The once rare brown argus butterfly is on the move, expanding its range and numbers in the U.K.—and it's all thanks to climate change.
Thus far, the world's climate has warmed roughly 0.8 degree Celsius over the course of the last century or so, thanks to a rise in greenhouse gas concentrations now approaching 400 parts-per-million. With that amount of warming, biologists expect some species ranges to expand and others to contract but, thus far, many wily animals and plants have been confounding scientists' expectations. In some cases, species that favor a warmer climate have actually retreated (think: lizards or amphibians). Or others have expanded even faster than the climate has warmed (think: tree species moving up a mountain slope).
Obviously climate change isn't the only factor in play. Habitat loss and disease seem to be dooming many varieties of amphibian while plants may be benefiting from human help (carried along on our own fossil fueled travels by car or plane).
But for the brown argus butterfly with its trademark orange and white spots near its wingtips, climate seems to play a key role. It has spread northwards nearly 80 kilometers in just the last two decades, according to the U.K. Butterfly Monitoring Scheme. Warm summers have allowed the butterfly to begin using a new type of plants—such as the dove's foot cranesbill—as a host in the U.K., the way it does in continental Europe. In prior decades, the butterfly had restricted itself to the rockrose.
That appears to be a result of the cooler climate back then. The long-lived and relatively sprawling rockrose plant allows for more stable populations of the butterfly when times are tough because of cool weather. It hosts the caterpillars on the underside of leaves on south-facing (and therefore sun-warmed) hillsides. But when generally balmy summers abound, as recently, the annual cranesbill can help the brown argus butterfly expand its range, according to new research to be published in Science on May 25.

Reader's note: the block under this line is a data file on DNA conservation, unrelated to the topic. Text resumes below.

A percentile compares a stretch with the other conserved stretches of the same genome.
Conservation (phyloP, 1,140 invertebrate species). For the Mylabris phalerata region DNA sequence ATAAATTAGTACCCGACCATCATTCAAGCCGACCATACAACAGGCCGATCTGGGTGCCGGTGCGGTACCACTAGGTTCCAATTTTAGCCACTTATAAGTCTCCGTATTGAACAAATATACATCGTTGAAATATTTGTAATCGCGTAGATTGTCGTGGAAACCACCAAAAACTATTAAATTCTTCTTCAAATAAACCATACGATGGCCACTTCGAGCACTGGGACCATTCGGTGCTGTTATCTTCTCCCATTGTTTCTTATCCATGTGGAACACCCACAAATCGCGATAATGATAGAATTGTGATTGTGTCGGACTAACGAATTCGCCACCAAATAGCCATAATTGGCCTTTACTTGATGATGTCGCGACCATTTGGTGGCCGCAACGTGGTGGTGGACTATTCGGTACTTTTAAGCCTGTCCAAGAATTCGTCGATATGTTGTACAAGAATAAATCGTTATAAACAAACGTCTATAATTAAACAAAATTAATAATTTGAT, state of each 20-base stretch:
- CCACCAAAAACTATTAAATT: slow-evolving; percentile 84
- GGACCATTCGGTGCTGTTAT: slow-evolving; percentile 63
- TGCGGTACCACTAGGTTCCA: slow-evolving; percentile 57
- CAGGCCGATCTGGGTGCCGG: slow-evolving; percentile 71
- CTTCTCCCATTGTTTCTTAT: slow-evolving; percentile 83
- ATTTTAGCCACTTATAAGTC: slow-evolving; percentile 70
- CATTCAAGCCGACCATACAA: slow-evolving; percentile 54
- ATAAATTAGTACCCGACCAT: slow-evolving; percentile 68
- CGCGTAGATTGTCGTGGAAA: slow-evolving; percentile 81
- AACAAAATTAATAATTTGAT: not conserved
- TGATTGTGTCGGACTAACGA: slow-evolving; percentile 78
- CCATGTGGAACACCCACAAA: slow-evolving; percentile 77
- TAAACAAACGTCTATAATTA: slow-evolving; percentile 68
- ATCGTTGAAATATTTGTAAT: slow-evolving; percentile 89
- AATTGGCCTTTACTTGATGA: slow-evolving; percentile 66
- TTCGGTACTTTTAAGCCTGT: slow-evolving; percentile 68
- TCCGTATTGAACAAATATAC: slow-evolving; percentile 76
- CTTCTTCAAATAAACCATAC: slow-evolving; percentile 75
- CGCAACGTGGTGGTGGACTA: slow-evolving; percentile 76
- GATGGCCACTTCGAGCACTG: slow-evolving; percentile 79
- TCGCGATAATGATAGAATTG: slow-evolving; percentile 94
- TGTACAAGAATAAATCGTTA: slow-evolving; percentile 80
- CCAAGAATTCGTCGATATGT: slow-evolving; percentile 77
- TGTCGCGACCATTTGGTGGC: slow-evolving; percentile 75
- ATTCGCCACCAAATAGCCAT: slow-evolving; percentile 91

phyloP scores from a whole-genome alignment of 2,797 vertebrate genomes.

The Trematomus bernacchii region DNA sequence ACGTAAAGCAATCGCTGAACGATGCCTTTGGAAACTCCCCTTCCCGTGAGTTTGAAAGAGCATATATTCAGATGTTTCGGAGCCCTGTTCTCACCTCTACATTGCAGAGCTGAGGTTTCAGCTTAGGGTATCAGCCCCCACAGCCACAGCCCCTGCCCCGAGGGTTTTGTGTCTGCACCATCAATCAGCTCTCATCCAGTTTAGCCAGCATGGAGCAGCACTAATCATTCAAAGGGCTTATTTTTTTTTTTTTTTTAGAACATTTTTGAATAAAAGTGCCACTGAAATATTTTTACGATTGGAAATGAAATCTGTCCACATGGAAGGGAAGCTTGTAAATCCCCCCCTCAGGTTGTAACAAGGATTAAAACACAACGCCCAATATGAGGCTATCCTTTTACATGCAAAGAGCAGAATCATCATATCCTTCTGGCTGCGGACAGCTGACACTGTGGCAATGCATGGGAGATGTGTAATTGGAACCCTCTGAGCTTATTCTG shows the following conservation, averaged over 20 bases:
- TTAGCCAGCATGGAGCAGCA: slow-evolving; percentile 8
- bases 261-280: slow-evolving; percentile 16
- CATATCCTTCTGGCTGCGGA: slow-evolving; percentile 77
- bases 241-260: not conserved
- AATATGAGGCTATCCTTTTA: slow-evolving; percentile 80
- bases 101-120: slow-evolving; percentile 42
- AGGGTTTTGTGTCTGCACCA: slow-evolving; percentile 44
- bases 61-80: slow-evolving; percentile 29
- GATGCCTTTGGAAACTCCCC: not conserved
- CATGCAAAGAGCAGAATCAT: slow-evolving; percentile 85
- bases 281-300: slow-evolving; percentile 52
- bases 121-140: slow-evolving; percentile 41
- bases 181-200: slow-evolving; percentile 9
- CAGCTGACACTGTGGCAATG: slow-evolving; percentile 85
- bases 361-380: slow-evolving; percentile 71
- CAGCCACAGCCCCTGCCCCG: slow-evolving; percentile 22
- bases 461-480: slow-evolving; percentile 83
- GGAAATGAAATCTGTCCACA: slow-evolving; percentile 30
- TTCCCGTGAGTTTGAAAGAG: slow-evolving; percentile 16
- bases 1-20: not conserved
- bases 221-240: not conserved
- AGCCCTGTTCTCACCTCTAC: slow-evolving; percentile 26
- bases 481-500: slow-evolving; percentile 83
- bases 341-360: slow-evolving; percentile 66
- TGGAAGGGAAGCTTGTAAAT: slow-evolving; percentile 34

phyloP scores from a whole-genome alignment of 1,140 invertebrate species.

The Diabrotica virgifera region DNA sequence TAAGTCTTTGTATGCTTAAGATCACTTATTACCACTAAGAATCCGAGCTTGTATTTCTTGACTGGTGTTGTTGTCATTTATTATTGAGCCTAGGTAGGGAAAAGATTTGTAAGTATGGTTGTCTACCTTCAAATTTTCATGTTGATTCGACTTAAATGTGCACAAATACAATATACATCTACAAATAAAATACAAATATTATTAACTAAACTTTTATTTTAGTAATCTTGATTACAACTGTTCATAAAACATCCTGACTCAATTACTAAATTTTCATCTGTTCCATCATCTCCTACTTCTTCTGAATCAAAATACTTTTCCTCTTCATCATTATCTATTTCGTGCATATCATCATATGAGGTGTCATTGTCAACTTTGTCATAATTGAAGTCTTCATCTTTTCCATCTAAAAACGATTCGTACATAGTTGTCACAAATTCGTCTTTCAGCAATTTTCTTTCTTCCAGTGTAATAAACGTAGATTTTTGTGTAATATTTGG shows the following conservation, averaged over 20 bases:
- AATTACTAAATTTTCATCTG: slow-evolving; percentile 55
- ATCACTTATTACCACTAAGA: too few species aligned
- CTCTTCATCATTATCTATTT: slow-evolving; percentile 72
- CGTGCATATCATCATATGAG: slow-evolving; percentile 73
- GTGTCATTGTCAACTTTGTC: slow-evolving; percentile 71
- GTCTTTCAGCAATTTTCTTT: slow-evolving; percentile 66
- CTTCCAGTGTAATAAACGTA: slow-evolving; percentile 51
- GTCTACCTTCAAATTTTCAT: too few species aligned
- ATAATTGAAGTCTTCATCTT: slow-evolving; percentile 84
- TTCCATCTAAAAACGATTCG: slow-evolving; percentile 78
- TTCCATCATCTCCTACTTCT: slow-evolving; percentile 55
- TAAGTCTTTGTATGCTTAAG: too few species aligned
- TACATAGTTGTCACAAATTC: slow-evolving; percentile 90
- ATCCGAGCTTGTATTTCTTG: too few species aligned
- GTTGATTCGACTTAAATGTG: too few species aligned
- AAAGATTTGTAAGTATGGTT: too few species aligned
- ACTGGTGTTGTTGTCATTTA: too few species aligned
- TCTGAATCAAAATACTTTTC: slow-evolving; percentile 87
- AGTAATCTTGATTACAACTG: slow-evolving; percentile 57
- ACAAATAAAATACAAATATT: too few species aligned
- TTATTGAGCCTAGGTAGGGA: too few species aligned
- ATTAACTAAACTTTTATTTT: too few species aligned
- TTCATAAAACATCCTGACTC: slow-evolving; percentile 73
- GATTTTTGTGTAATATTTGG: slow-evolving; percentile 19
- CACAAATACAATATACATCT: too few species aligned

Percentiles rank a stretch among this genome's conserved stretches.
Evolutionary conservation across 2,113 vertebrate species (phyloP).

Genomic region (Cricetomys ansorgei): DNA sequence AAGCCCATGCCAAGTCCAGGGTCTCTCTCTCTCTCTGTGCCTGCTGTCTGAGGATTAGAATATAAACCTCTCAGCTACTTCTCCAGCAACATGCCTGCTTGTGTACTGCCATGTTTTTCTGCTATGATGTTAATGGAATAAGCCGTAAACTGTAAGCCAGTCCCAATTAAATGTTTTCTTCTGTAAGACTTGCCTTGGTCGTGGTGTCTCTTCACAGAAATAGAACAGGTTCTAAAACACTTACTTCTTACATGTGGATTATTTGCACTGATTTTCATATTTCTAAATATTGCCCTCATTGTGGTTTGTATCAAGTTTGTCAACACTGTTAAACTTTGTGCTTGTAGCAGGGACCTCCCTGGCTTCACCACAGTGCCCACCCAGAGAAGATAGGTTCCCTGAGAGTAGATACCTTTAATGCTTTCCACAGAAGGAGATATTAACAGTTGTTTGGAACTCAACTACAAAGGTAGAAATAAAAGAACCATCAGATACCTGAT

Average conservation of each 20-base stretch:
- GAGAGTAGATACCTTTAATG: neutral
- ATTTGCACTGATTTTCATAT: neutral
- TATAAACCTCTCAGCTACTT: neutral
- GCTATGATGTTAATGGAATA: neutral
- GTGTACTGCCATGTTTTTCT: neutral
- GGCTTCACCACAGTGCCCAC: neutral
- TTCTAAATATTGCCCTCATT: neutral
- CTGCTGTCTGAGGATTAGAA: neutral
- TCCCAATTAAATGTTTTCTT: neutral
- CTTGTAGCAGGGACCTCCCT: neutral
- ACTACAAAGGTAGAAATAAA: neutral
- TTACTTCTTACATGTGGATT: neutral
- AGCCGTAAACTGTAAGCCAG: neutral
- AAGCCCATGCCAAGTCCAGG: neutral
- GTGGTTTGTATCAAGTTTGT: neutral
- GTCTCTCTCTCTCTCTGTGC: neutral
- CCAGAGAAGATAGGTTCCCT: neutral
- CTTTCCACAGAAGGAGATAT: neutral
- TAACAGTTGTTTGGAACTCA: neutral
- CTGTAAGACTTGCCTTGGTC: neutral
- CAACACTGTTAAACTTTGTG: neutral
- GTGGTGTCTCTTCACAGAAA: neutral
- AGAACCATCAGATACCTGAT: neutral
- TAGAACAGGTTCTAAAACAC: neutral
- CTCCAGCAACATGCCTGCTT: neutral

Of course, this expansion in the north is counterbalanced by a loss of habitat further south, where conditions are rapidly becoming too hot for the butterfly. "The picture across its whole distributional range in Europe looks somewhat different," notes ecologist Oliver Schweiger of the Heimholtz Centre for Environmental Research in Halle, Germany, who was not involved in the research. His modeling work suggests that, even assuming the butterfly can fly past any natural features that might otherwise restrict range expansion, "large range retractions in the South cannot be counterbalanced by the expansions in the North." And even flying animals, like butterflies and birds, can't seem to keep pace with the poleward march of temperature bands, according to Schweiger's work.
Nevertheless, this kind of adaptation to a changing climate may offer hope for other species. "Not all species must necessarily suffer from climate change," Schweiger adds. "Showing that an extension of the utilizable host plants is possible and can help to cope with the consequences of climate change can be considered as good news." In other words, don't underestimate a species’ ability to adapt and make the best of it.
Image: Courtesy of Louise Mair